Furthermore, Luxury Viewer describes the process of tasting champagne as a whole body experience that should involve all senses. In particular, the champagne's palate refers to the feel of the beverage inside the mouth, which can be described as "velvety" or "delicate." Additionally, there is a whole scale that ranks the sweetness of different champagne varieties, with brut being the most neutral in taste (via Wine Folly). Thrillist recommends pairing brut champagne with seafood, as its bubbles will complement nicely with the flavors of many fish dishes.

Where to buy champagne

You can typically find champagne in your local liquor store in the French section. As mentioned before, champagne is a pricy drink, but you can still get a quality bottle for around $40, which isn't too bad (via Town & Country). On the flip side, very expensive champagne can retail for thousands of dollars. You can buy luxury champagne online or at department stores like Harrods. A bottle of the famous Dom Pérignon goes for £165 at Fortnum & Mason.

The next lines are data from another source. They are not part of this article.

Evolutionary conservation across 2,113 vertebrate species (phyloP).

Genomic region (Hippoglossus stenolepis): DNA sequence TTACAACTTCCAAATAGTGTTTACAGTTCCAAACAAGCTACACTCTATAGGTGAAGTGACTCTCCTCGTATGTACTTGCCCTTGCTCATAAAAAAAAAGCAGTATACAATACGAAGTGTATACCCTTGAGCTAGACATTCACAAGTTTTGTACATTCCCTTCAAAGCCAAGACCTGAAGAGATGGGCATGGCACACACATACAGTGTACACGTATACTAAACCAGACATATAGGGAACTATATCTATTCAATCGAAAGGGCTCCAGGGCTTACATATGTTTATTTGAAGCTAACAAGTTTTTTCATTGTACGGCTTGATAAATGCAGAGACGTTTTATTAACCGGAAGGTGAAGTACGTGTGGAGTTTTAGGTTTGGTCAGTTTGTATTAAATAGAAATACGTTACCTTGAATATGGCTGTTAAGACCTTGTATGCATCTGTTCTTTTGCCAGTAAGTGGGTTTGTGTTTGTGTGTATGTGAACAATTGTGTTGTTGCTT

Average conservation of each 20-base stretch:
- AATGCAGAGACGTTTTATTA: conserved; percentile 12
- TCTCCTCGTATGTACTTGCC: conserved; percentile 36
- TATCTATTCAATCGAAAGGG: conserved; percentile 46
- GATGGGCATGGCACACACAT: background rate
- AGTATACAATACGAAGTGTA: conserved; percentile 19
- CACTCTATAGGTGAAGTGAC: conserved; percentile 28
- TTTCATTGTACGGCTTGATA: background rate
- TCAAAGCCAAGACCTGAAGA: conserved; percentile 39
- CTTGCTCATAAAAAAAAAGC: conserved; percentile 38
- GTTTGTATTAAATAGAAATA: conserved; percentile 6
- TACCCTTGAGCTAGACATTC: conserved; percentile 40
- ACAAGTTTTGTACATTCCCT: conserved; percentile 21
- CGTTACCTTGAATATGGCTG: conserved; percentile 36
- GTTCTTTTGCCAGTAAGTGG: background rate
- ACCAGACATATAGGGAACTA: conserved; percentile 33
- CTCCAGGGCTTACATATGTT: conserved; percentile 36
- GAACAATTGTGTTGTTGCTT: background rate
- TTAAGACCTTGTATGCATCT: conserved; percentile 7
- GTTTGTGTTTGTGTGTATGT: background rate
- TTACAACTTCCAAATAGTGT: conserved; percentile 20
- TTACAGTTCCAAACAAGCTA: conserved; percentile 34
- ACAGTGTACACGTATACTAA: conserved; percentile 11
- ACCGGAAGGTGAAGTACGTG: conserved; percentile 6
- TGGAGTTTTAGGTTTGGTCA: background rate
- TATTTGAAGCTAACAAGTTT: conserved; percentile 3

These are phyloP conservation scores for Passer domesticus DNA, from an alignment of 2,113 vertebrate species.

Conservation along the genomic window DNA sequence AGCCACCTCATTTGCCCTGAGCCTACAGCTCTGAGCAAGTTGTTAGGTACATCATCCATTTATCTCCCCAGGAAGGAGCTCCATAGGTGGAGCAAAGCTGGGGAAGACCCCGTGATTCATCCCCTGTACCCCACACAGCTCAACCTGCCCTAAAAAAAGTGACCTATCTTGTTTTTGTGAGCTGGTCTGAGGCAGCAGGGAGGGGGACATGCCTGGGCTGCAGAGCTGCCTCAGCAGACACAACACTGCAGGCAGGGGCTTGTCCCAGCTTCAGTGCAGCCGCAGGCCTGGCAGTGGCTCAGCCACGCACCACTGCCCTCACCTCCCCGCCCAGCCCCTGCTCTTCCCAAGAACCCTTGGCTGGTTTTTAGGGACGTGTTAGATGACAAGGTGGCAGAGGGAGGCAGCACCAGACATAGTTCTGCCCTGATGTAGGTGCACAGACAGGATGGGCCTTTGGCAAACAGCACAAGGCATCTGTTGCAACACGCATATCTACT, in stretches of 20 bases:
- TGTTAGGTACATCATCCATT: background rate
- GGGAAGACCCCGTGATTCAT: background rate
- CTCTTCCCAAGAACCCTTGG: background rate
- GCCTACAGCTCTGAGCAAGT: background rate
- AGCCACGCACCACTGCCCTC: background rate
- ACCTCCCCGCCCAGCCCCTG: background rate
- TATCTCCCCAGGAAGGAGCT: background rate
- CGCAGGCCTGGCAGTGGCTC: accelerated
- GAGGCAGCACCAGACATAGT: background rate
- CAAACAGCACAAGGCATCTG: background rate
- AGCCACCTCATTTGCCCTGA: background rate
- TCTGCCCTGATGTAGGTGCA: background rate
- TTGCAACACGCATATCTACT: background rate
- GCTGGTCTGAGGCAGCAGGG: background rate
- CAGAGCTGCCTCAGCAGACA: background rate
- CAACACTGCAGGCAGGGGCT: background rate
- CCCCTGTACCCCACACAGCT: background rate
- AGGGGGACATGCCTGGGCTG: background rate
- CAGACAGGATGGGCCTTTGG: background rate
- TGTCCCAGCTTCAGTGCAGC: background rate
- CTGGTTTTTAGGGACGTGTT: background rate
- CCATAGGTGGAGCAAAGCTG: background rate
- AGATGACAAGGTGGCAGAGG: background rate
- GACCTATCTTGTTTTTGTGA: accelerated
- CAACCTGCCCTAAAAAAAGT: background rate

Some celebrities even have their own lines of the beloved sparkling wine. Jay-Z famously created his Armand de Brignac in 2006, which you can find in stores across the United States, according to Wine Enthusiast Magazine. The 12th and 13th generation wine growers that are behind the rapper's champagne brand are experts in harvesting the finest grapes, according to the company's website. Needless to say, you will always have access to a bottle of bubbly, whatever your budget is.

Nutritional information of champagne